Does your resume start off with an “Objective” section? It shouldn’t, and if it does, it could be costing you big time.

Your resume is the first impression you make on a hiring manager or recruiter, and you have only seconds of their attention so you want to make it count. Everyone knows that a typo or misspelled word can be disastrous, landing your resume in the no pile. But you might not be aware that the Objective Section can potentially do the same.

At one point, people were routinely advised to start their resume off with an Objective paragraph, something that explained the type of position they were looking for and the kind of work they wanted to do. But times change, and the resume changes with them. Now, an objective is seen by most people as redundant and unnecessary; it’s obvious that your objective is to get a job or you wouldn’t be applying. We don’t mean to be snarky but it’s true.

More importantly, the objective doesn’t tell a prospective employer anything they really want to know about you and why you are the right person for their company. It is wasted space, and prime space at that – right at the top. It would be so much more useful to use this prime real estate to promote your skills and experience and give the person reviewing the resume real information that can help them evaluate your suitability for the role.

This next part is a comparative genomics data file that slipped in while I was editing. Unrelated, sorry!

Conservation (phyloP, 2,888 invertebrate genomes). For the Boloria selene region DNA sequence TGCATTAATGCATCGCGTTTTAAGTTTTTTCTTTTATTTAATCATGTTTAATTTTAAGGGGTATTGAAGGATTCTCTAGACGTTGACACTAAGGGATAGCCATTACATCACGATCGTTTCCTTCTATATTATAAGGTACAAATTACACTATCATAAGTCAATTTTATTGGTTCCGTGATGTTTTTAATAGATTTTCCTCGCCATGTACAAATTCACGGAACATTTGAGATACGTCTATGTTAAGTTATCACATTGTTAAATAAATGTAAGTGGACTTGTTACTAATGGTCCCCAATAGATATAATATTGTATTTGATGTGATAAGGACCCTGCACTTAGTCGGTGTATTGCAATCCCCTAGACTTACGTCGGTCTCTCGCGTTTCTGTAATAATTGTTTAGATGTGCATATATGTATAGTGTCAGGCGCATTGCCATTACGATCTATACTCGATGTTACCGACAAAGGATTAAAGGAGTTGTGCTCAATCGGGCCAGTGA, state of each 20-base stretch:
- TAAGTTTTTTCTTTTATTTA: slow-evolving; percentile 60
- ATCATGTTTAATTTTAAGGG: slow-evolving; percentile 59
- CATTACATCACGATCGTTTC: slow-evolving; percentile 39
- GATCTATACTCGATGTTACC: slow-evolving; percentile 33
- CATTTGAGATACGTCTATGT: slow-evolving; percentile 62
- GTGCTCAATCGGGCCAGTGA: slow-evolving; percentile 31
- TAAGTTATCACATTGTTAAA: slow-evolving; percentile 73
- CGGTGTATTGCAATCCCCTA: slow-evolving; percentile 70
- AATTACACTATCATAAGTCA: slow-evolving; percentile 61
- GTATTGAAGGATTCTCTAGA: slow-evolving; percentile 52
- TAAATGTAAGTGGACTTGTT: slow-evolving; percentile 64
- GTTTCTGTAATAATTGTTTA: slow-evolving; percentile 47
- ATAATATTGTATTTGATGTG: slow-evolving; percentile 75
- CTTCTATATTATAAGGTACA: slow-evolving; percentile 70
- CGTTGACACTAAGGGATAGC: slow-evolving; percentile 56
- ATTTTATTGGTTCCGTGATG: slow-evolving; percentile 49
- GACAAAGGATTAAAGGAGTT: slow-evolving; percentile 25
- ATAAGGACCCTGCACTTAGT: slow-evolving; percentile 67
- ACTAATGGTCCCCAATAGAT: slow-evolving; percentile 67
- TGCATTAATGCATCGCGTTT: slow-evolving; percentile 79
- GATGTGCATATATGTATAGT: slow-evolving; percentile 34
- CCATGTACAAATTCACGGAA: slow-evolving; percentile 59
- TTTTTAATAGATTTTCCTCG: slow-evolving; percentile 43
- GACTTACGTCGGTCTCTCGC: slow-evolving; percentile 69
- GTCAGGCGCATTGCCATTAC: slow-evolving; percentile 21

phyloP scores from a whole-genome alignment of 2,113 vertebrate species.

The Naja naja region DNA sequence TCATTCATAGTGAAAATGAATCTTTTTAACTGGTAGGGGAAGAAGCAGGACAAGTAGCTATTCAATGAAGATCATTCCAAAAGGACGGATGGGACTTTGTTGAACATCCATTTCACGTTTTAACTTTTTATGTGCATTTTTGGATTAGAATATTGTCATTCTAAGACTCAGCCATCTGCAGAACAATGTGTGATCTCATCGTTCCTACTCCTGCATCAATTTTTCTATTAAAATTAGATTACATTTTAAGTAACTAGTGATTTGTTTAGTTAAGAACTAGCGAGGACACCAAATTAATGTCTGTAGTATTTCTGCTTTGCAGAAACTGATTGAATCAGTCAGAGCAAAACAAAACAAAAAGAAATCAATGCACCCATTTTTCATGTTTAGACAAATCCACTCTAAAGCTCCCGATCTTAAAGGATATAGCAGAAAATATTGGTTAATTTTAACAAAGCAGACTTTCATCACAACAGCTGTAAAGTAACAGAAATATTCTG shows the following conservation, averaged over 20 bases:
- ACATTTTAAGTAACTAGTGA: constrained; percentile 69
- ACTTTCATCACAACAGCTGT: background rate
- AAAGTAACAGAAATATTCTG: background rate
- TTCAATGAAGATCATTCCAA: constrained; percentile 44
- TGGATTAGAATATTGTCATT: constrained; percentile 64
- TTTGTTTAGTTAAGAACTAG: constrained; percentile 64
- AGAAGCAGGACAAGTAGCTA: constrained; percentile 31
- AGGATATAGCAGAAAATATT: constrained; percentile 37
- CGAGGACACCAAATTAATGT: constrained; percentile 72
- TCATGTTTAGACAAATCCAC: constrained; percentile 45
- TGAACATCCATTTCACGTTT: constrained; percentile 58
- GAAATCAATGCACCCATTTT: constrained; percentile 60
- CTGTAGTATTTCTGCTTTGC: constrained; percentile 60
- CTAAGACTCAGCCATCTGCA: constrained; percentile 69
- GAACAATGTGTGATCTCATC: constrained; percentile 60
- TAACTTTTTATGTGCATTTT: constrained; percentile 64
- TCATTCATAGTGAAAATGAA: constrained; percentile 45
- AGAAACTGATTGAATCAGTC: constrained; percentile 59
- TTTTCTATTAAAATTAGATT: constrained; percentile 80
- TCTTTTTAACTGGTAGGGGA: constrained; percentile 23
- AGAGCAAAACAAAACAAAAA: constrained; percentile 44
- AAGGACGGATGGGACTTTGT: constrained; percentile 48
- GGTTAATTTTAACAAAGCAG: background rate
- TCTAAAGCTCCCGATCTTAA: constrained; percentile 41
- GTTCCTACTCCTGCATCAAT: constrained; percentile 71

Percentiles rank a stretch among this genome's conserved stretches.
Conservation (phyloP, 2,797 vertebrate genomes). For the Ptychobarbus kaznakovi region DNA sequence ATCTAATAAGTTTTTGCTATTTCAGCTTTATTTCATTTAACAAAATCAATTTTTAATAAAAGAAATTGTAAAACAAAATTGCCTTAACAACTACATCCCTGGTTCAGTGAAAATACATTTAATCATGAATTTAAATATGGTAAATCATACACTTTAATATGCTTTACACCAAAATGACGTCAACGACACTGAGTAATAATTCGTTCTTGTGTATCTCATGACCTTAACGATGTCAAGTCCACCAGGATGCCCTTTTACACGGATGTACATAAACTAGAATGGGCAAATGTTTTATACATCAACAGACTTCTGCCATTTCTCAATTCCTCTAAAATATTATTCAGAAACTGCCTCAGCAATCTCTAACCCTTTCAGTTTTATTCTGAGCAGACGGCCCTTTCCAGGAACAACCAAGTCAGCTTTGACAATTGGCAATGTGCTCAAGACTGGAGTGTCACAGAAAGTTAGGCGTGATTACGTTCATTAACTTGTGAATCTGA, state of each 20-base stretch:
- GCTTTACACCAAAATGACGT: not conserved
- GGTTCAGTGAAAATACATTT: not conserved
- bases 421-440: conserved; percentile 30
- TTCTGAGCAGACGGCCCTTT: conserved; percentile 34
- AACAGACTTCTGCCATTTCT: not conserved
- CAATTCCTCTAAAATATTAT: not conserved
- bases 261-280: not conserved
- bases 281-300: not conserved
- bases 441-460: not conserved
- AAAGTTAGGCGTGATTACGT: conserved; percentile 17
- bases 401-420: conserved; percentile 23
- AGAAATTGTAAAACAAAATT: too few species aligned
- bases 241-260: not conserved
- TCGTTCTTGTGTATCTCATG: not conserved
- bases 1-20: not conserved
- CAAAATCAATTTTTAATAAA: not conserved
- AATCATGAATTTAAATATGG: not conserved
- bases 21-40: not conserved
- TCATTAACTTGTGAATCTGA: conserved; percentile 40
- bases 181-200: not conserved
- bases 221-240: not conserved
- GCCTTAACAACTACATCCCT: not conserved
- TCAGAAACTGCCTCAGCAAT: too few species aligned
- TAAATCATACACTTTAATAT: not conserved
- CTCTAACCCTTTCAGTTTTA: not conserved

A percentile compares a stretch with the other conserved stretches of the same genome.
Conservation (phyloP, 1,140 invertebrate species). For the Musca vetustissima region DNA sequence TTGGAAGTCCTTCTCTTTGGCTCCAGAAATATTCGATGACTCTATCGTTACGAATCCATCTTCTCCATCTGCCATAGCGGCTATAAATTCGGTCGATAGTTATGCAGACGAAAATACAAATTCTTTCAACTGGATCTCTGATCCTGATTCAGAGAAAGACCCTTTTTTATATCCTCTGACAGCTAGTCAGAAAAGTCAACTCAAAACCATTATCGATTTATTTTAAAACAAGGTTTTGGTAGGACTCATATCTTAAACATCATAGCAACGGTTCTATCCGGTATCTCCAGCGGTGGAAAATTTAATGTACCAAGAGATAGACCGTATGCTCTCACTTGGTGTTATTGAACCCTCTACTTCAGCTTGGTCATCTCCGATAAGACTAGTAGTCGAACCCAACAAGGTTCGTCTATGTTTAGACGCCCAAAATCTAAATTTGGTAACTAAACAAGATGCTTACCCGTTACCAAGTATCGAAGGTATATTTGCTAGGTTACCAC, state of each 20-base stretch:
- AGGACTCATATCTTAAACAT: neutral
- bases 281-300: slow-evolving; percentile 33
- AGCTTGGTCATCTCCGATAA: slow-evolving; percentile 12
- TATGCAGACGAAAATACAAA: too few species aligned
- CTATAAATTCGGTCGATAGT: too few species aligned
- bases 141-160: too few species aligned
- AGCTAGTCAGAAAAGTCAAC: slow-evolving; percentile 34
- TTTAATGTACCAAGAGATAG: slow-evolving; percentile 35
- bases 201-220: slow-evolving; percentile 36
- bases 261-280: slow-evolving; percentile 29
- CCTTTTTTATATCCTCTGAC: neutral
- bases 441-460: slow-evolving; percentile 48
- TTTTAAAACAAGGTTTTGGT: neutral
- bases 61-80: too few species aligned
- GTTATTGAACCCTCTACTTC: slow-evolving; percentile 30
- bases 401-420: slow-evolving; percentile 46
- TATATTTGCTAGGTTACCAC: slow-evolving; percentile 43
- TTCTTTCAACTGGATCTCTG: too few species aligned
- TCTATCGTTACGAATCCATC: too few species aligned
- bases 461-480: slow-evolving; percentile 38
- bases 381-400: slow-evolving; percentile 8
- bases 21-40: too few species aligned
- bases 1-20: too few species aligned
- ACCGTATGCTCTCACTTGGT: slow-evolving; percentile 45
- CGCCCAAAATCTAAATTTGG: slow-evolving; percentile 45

Which is why the current advice is to replace your outdated objective with a summary section. Use this section to present your most relevant skills, experience, and accomplishments in a summary format. This is a great place to list technology and programs that you are proficient in and also a good opportunity to tailor your resume to the job description and include key words. Do they ask for a developer who knows Java, C++, or Python? Put that in here and you’ll make it easier for ATS scanning software or human eyes to find those keywords and push your resume to the top of the pile.

Even if you don’t replace the Objective with a Summary, just eliminating it will automatically make your resume more attractive to recruiters by making it more up to date. The Objective section says old and stale to many recruiters, and while they should take time to look beyond it, you can’t count on that. So make a quick change to your resume and get noticed for the right reasons, reasons that will get you to the next step – an interview!




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